We had just moved to an exclusive community on the north shore of Chicago. My step-father, mom and I. I hadn’t made any friends yet and I tagged along with my mom on many of her social outings as she got to know others in the community. There was the church outing to the Art Institute – we took a giant air conditioned bus and ate lunch at a restaurant. There was an archeological dig weekend at Koster, down in the southern most tip of IL. And there was the Hula dance group I participated in…
Each week, 6 or 7 white, middle-aged women from my mom’s church would meet in a woman’s basement (Dorothy) and try our best to imitate the beautiful Hawaiian dancers we saw on the posters hanging on the walls. I would figure 8 my non-existent hips and imitate our leader who smiled coquettishly in the mirror – our pretend audience. Offering up our plastic flower leis as invitation, swaying our grass skirts to imitate the trade winds.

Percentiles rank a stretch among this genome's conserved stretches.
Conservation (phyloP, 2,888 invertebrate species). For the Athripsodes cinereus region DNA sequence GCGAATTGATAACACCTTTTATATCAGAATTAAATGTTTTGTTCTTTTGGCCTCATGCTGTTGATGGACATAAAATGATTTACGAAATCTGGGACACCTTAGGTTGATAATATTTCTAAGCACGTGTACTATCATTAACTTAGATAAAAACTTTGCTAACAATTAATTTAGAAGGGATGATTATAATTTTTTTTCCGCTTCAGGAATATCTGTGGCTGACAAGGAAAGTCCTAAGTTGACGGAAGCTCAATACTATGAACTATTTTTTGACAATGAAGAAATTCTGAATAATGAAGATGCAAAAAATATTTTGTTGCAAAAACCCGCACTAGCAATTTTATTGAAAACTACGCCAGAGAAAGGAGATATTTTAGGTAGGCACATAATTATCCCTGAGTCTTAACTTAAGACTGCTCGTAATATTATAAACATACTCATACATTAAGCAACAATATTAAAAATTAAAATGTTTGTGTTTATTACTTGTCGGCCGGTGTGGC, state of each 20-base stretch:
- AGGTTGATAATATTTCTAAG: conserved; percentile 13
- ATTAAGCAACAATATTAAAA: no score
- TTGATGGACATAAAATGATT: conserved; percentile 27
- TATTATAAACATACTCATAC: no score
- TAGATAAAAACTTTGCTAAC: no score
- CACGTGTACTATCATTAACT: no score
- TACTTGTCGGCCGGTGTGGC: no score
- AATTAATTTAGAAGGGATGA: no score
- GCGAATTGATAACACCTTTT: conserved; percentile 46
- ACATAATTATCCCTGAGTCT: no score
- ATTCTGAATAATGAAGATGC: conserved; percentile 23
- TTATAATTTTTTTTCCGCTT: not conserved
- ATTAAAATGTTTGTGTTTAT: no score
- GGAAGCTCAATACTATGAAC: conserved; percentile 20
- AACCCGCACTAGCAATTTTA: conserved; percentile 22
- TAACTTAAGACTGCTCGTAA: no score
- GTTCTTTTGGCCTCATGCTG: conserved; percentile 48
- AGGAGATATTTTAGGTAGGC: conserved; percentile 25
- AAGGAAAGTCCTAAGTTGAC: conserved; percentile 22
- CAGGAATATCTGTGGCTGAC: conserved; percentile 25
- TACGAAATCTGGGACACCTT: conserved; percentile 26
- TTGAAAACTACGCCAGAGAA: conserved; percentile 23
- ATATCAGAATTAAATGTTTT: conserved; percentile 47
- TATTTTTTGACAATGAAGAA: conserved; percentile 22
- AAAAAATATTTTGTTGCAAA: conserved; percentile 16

The class culminated in a performance for senior citizens at the local community center. With acute adolescent self-consciousness I did my best to stay in the back (which was hard because there were only 8 of us!)
Much to my chagrin, a photo of the event was published in the weekly town newspaper – a bunch of women and me in our costumes.
Fast Forward 43 Years
Teaching my 5 year olds last week. We are sitting in circle and talking about Hawaii. Someone mentions hula dancing. “You don’t know how to do that!” one kid says in a snarky voice. “Oh yes I do!” I shoot back. “Wanna see?” I say as one part of myself looks down from the ceiling in dismay. And just like that…I am googling Song of Old Hawaii and playing it on my speaker. The strings start and it all comes back to me. My arms reach up to mimic the heavens, my fingers make the stars. My hips start to sway. I dance. I sing. The audience is rapt. Riveted.